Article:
More than a year after seeking bankruptcy protection, Federated Department Stores Inc. and Allied Stores Corp. said yesterday that they would attempt to repay creditors with a combination of cash, bonds and stock in some of America's best-known department stores.
The long-awaited reorganization plan filed yesterday calls for consolidating about $8.2 billion of claims held by thousands of banks, bondholders and suppliers to just $2.8 billion by February 1992. That is about the same time that the retailers would merge under the Federated umbrella and sell stock to the public.
For the moment, the retailers -- which own nine department-store divisions, including Abraham & Straus, Bloomingdale's and Stern's -- don't expect to close or sell any stores beyond several outlets already targeted for disposal, such as the planned sale of 20 stores in Florida.
"The hard part just started and it will be much harder than people think," said retail analyst Kurt Barnard. "They want to issue stock. Well, somebody has to agree with what the whole shebang is worth."
Under the proposal, the retailers' unsecured creditors -- a large and divergent group that includes many apparel suppliers -- would be fully repaid, with some portion to be paid in cash and the rest in interest-bearing notes over a period of about three years.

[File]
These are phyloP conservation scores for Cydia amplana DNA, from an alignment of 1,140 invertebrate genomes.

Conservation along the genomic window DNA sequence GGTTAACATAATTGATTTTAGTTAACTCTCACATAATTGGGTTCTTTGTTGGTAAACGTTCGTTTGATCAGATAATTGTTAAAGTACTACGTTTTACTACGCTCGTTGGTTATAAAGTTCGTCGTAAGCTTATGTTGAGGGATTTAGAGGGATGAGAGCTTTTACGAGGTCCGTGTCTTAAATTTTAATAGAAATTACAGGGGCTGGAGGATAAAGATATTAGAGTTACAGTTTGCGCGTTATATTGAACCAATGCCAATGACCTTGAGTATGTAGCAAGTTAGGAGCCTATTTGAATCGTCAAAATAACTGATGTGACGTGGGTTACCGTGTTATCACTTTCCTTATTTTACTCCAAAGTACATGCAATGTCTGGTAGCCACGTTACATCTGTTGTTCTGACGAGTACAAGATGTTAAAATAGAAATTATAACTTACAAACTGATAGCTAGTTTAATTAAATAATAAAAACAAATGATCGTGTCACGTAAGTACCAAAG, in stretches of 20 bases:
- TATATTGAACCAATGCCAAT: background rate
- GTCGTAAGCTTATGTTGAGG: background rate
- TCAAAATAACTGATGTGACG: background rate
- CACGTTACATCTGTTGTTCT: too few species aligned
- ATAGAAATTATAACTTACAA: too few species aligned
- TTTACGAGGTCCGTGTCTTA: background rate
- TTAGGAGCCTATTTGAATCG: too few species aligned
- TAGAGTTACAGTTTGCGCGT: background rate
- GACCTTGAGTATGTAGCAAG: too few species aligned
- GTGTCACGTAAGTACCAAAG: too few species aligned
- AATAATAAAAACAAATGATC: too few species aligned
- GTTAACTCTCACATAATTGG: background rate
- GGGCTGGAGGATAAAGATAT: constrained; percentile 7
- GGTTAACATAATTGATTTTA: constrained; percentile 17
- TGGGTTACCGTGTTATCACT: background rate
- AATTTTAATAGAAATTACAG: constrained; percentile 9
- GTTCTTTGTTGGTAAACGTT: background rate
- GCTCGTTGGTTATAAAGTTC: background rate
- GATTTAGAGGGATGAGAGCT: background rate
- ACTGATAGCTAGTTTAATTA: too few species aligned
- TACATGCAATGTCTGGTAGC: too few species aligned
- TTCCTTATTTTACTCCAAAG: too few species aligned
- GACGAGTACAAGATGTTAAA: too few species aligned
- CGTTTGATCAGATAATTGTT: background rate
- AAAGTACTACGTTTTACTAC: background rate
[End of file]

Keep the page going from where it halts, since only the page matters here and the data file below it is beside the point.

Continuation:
The plan "will provide a solid capital structure for the company to move forward," said Allen Questrom, Federated and Allied's chairman andchief executive, who joined the retailers shortly after they filed for bankruptcy protection in January 1990.
Despite having filed the plan with bankruptcy court in Cincinnati, where the retailers are headquartered, Federated and Allied face numerous obstacles before they can successfully recover from bankruptcy. That's because the retailers must still negotiate repayment terms with a raft of creditors.
They must still file a "disclosure statement," a key procedural step in bankruptcy court, which has to be mailed to all the creditors for a vote, according to Lawrence Gottlieb, a partner in Siegel, Sommers & Schwartz, which represents some of Allied's unsecured creditors. This procedure could take several months, he said.
Not all creditors seemed likely to be pleased. "Federated bondholders are not satisfied with [the plan]," said Joseph Kelly, an attorney with Dow, Lohnes & Albertson. "I'd be surprised if there was anything in there that took care of us."